No one player lifted UConn to the Final Four by himself in this tournament, not after the Huskies made their way through the East Regional by earning upsets in their last three wins. No one player could have. It wasn't just one guy who forced Michigan State into miss after miss at the rim on Sunday in the Elite 8, or made sure the Spartans had more turnovers in the halfcourt than field goals.
It took a full team effort to get the Huskies this far, because it always does. But as Shabazz Napier hit three free throws to clinch a victory over the Spartans, it was impossible not to recognize the profound impact of the senior guard on both UConn and this tournament.
Basketball is the ultimate team game because it requires five men to work as one, but the Huskies would not have completed this brilliant run through the region without the type of special individual performance Napier has provided. Napier's teammates couldn't buy a bucket on Sunday, hitting just over 31 percent of their shots against Tom Izzo's big, athletic defense. The Spartans simply don't surrender good looks. Fortunately for UConn, Shabazz Napier has never needed a good look to score.
Even in a game where neither team could shoot even 40 percent from the floor, Napier was a threat with the ball every time he crossed half court. With the rest of the Huskies struggling to get anything going, Napier took it upon himself to propel the offense. Sometimes, this meant clearing everyone out and jacking a three-pointer from NBA range without even the slightest hint of conscious. It usually worked.
After finishing 6-of-14 from the field for 25 points against Michigan State, Napier made it all the way to the Final Four by scoring at least 30 percent of UConn's points in every win during this tournament run. Without him playing at such a high level, UConn would have been eliminated long ago.
Don't think that's anything out of the ordinary. It's how the Huskies have done it all year long. The formula for UConn has been simple: make sure a defense that places No. 10 in Ken Pom's rankings can lock down opposing offenses, and give Napier enough chances to swing for a knockout punch when the Huskies have the ball. Napier is still only shooting 42 percent from the field this season, but part of it is because UConn relies on him to create so much of the offense. If nothing is coming easy, it's better to have Napier shooting rather than anyone else.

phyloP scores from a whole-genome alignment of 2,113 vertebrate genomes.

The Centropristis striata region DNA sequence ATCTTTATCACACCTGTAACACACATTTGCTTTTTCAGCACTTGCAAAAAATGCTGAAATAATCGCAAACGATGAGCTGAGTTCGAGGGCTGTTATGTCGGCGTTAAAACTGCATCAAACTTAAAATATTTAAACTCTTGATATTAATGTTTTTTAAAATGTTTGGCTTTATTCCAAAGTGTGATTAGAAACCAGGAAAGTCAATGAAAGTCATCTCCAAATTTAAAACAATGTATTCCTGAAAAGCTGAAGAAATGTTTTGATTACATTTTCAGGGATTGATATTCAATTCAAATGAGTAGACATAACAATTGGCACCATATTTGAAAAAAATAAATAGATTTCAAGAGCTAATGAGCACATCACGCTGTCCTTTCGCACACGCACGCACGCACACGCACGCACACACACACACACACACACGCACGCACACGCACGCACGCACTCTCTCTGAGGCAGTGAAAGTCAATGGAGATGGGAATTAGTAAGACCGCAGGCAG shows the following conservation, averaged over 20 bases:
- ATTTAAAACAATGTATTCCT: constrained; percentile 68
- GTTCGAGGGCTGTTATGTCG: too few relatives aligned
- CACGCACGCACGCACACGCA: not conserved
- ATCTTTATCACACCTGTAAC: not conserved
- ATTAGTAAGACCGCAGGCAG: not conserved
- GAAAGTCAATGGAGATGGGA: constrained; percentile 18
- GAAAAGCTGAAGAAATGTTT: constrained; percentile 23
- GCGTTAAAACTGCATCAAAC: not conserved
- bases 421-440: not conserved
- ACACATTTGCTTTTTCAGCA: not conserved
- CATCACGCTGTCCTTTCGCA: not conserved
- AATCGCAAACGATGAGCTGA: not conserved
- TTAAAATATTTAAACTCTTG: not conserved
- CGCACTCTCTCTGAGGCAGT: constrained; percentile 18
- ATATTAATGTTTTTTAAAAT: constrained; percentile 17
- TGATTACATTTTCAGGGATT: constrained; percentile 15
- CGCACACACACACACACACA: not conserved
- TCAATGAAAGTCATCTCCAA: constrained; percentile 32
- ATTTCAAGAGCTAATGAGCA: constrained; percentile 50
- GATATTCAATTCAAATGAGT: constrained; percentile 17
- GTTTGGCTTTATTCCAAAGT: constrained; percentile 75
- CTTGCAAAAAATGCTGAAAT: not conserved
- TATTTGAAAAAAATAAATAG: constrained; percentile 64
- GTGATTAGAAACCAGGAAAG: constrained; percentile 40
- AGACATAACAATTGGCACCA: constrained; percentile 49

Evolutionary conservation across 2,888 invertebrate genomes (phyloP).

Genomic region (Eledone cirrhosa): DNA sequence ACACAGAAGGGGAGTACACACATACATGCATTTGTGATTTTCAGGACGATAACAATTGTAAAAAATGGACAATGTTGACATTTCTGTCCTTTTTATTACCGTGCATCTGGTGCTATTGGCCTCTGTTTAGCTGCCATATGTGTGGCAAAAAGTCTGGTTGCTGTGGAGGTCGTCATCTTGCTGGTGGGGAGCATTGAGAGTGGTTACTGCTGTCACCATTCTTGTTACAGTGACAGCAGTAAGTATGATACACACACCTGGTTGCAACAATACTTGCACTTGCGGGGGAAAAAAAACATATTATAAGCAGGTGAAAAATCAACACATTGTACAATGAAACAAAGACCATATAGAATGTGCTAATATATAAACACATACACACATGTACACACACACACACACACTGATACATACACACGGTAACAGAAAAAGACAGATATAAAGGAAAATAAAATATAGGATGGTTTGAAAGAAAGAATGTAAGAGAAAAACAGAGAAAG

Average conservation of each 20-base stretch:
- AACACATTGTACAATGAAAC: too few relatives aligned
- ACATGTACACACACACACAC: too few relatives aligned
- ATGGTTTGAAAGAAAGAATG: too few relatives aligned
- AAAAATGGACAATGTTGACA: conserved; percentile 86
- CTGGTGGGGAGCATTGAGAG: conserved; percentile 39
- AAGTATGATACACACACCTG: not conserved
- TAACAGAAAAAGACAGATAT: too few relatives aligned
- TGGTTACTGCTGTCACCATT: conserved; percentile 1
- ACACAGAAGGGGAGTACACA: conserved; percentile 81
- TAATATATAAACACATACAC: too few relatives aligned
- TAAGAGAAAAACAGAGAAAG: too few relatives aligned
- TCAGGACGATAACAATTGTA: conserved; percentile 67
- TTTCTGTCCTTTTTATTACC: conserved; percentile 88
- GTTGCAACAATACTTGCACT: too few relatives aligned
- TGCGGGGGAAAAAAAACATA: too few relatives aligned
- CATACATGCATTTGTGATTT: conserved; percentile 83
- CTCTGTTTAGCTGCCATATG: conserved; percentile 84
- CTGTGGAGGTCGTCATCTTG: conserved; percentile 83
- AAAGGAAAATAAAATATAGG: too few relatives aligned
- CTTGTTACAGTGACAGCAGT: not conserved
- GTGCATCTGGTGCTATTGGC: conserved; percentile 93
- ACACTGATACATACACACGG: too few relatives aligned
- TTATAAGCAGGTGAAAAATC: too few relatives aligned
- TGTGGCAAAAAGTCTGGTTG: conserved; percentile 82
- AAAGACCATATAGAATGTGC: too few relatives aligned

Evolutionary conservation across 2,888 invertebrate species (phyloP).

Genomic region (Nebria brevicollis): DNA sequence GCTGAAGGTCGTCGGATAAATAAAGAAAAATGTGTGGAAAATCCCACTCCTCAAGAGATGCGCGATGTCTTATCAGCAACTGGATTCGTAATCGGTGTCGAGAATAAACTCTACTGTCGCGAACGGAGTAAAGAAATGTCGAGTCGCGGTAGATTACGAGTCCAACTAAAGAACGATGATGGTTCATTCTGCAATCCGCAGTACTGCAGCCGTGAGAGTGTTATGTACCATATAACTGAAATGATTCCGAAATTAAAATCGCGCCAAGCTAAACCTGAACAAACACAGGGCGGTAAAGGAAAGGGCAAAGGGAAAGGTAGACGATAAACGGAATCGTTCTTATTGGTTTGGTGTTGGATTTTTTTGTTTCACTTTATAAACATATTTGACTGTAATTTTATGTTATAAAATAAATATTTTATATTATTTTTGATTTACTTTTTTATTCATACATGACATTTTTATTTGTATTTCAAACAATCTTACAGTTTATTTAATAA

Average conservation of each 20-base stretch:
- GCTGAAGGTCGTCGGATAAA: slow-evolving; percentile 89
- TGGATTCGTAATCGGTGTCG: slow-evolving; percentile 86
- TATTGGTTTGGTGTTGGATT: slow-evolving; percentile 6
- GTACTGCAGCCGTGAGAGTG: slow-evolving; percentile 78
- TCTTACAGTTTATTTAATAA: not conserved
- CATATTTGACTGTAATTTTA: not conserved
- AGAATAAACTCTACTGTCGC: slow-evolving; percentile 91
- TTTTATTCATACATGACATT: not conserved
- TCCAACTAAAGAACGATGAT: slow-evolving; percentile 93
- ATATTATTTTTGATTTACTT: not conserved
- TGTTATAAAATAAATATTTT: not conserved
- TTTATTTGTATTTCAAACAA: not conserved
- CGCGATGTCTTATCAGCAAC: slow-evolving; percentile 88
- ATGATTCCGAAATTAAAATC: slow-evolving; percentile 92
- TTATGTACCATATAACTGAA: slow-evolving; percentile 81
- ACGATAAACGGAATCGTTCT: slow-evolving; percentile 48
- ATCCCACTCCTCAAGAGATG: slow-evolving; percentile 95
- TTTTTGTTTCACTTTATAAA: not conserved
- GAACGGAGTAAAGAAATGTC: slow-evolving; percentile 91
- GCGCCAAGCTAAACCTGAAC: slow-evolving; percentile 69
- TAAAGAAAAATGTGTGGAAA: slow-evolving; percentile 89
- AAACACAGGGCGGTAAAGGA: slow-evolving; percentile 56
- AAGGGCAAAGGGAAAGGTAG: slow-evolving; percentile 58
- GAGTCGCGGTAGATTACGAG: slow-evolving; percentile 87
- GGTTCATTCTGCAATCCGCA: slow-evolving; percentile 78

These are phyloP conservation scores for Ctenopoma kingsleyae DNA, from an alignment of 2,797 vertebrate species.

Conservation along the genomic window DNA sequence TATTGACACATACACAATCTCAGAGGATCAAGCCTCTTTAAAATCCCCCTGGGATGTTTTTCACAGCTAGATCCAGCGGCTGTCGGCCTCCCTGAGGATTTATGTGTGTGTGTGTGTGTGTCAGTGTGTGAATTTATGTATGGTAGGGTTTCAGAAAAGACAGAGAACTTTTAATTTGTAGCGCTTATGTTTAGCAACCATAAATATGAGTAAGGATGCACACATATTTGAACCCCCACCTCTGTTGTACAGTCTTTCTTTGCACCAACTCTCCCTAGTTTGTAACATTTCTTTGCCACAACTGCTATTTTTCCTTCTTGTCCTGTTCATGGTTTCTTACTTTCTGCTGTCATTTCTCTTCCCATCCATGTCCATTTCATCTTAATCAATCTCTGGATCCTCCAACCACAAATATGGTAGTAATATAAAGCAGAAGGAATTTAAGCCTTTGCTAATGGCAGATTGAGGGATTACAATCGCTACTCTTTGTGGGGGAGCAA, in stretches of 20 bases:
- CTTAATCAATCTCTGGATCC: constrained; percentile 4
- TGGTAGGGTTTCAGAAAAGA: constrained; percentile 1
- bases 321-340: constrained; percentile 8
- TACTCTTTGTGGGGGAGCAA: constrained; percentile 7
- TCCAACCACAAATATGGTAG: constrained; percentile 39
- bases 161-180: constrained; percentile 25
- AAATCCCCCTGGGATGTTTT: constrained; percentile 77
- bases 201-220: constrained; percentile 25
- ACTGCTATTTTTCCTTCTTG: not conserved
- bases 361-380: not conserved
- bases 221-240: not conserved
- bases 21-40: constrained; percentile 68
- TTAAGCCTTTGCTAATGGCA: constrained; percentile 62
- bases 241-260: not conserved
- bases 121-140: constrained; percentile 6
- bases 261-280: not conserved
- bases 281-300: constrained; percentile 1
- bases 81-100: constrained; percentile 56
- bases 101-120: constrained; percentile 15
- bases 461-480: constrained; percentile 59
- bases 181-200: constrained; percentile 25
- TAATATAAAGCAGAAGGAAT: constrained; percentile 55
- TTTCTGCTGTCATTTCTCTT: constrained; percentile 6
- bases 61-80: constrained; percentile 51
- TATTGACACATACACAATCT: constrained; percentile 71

At this point in the tournament, even the most balanced teams have a way of taking on the characteristics of their star player. This tournament is no exception. As the tournament heads for its dramatic conclusion in north Texas, here are the rest of the players that have helped personify this year's Final Four.
Scottie Wilbekin, Florida
By now you know the story of Wilbekin, the Gators' senior point guard who was suspended from the team twice in eight months during the run up to this season. You know he's the one Billy Donovan told to transfer. He's the one who was forced to live with his parents due to multiple violations of team rules and the one who had to start his offseason practices at 7 a.m. as part of his penance.
Wilbekin's redemption has been one of the bigger talking points throughout the tournament, but don't let the narrative overpower what's happening on the court. It wouldn't be a story if his play wasn't the most inspiring part of the journey.
Wilbekin personifies Florida as much as anyone because of everything he isn't just as much as because of everything he is. He is not considered an NBA prospect. He's a little undersized. He looks like every member of the Backstreet Boys rolled into one. In shooting under 40 percent on the season, he has not exactly always made it look easy, either. But as Wilbekin continued to cut through Dayton's defense just like he did against UCLA and Pittsburgh, it was a continuation on a trend that has defined Florida all season. They just won't be denied, and it's because of players like their senior floor general.
A player like Wilbekin shouldn't be able to hit shots this difficult with any kind of consistency, but to watch Wilbekin in this tournament is see him make this type of shot over and over again.
Whether it's in the paint, from three-point range or at the foul line, Wilbekin has made a habit out of always finding a way. The Gators are a fully formed organism, but it's their point guard who acts as the nucleus. Maybe there was a time when Donovan really didn't want Wilbekin on the team, but it's hard to imagine Florida ever getting this far without him.